New Power storage material

Posted:
in Future Apple Hardware edited January 2014
I found this article over at Ars Technica. While they mention in the article, that there are still many things that need to be found, including whether it is even commercial-able, I thought it was interesting and am interested in what you all think of the possibilities for this is.

[URL=http://arstechnica.com/science/2012/10/the-fast-and-the-flexible-graphene-foam-batteries-charge-quickly/]http://arstechnica.com/science/2012/10/the-fast-and-the-flexible-graphene-foam-batteries-charge-quickly/[/URL]

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  • Reply 1 of 1
    wizard69wizard69 Posts: 13,377member
    Very interesting to say the least. Do realize that this is just one avenue in a very active research landscape. There was a similar report from Korea just a week or two ago that describe a lithium battery with extremely quick charge discharge cycles. In a nut shell research is going on world wide.

    From the standpoint of personal electronics the last thing you want is a battery that can discharge fast. The risk from short circuits becomes huge, already lithium battery's can create significant fires during thermal runaway. Increase the discharge rate too much and you end up with arc welder type discharges.

    They other thing here is that you can't charge a battery any faster than the power source allows. Apple already has issues with this as USB is a power limited port.

    These sorts of batteries would be great for hybrid type electric vehicles. I still think we are a very long way from feasible all electric vehicles. I'm being reminded again of the seasons changing, I can't imagine an electric vehicle keeping a car warm during the winter drive sometimes all that waste heat comes in handy. (Yes I know batteries get hot but it gets damn cold here in the white north).

    As with all R&D nobody knows where the research will go. In the end I expect to see many new battery technologies coming to market over the next few years. Some of the suggested technologies would be ideal for iOS devices if they can be perfected. Transportation though needs research in nuclear technologies. Yes nuclear, most likely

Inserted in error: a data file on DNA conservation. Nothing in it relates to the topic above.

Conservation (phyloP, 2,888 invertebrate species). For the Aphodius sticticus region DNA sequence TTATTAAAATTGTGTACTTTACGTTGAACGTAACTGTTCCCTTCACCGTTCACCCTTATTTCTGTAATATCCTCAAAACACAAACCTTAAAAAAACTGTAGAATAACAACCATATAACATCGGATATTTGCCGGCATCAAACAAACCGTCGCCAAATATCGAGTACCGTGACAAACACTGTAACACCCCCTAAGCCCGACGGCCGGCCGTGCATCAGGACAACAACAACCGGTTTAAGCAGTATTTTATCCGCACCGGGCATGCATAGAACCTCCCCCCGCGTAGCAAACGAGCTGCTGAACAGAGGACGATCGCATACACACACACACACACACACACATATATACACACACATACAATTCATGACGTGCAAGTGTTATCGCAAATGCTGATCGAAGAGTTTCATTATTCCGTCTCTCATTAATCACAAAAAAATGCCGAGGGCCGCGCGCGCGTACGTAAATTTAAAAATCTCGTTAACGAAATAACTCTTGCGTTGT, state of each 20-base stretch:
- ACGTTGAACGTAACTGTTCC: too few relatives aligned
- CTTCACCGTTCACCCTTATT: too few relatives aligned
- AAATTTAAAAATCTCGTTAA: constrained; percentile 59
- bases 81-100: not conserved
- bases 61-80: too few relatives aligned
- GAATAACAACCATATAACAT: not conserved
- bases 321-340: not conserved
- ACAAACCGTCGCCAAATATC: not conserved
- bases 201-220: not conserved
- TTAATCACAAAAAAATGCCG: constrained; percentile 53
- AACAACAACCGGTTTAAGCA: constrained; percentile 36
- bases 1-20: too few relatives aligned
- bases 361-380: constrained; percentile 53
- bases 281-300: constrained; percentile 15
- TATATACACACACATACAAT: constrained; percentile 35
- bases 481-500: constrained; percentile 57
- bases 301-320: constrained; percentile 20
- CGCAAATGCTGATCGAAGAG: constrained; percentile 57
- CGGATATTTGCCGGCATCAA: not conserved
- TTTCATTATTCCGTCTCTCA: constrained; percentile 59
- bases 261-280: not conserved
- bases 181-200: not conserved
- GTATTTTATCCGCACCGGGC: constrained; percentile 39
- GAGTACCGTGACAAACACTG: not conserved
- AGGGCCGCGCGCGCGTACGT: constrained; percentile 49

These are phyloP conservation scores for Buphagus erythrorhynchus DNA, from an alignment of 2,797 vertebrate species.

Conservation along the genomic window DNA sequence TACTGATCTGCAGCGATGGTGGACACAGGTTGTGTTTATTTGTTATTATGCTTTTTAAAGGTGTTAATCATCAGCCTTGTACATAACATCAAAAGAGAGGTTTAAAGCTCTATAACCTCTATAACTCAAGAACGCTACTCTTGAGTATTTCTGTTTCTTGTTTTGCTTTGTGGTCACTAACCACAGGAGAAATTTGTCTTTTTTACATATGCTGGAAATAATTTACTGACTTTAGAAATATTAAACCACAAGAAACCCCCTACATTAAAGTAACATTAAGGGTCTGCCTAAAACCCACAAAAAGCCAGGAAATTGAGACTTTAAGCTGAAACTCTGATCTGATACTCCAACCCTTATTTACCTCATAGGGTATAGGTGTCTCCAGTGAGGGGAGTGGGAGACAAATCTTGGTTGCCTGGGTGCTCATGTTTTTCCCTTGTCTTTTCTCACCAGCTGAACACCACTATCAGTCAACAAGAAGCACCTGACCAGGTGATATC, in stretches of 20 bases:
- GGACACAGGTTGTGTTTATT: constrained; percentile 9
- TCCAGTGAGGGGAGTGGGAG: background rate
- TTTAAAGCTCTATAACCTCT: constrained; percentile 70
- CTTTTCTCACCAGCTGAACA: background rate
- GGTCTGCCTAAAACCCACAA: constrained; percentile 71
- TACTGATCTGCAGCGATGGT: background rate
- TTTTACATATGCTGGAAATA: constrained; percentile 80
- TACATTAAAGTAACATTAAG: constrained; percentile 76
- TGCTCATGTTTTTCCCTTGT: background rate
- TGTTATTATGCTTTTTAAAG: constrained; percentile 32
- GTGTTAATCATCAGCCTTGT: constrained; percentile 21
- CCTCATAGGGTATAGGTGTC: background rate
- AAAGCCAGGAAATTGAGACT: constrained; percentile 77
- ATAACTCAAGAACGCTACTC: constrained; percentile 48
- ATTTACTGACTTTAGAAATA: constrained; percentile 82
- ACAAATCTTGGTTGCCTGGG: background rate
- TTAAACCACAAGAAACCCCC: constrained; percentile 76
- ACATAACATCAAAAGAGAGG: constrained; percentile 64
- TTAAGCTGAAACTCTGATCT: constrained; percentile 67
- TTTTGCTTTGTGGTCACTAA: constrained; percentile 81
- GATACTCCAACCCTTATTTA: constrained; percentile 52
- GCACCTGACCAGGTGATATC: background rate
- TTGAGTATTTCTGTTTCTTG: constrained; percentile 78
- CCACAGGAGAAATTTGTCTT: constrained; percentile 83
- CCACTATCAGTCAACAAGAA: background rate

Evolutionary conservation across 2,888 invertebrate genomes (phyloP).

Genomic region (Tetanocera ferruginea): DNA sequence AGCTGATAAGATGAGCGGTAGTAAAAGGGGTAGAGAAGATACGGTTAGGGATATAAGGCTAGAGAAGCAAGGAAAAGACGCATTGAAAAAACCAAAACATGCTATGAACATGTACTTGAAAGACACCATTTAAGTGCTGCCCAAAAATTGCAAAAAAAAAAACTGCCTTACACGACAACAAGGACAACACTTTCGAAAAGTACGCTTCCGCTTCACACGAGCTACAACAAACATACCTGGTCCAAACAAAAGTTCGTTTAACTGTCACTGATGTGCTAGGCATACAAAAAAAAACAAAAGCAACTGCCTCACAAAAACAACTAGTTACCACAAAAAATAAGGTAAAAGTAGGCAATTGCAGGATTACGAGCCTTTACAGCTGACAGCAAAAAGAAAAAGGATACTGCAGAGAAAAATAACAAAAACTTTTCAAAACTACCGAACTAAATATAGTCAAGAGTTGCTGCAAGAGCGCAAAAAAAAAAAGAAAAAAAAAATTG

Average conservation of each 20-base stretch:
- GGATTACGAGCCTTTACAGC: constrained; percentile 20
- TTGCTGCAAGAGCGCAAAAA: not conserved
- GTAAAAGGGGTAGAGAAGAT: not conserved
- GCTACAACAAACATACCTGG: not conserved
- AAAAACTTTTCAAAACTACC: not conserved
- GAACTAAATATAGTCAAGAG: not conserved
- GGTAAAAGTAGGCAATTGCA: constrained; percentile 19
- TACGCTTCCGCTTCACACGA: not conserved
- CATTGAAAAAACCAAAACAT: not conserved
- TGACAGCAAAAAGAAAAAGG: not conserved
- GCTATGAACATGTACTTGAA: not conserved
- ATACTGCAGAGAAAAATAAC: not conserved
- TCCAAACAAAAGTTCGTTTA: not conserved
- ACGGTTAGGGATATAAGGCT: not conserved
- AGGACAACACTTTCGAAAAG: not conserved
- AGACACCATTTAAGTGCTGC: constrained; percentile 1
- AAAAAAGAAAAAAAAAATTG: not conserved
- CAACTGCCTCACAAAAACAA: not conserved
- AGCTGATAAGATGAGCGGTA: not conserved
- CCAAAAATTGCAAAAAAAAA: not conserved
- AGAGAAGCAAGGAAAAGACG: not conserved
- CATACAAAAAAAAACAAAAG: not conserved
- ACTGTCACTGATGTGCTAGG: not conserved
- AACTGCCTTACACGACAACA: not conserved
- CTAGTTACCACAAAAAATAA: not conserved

A fusion solution, I really don't see any other long term play.

    As a step of the path here if you are into power tools, the move to Lithium batteries has resulted in rapid evolution of portable tools that sorta parallels the development of Apples iOS devices. The movement to Lithium quickly outmoded NiCad batteries that where the mainstay of the market for years. A market by the way that showed little innovation battery wise for years. Now we see rapid improvements to the lithium battery technology offered by the various tool makers. It is actually to the point that I find my tiny little Milwaukee drill to be amazing. Small, lite and powerful sort of like Apples handheld device or even their laptops for that matter.
    I found this article over at Ars Technica. While they mention in the article, that there are still many things that need to be found, including whether it is even commercial-able, I thought it was interesting and am interested in what you all think of the possibilities for this is.
    http://arstechnica.com/science/2012/10/the-fast-and-the-flexible-graphene-foam-batteries-charge-quickly/
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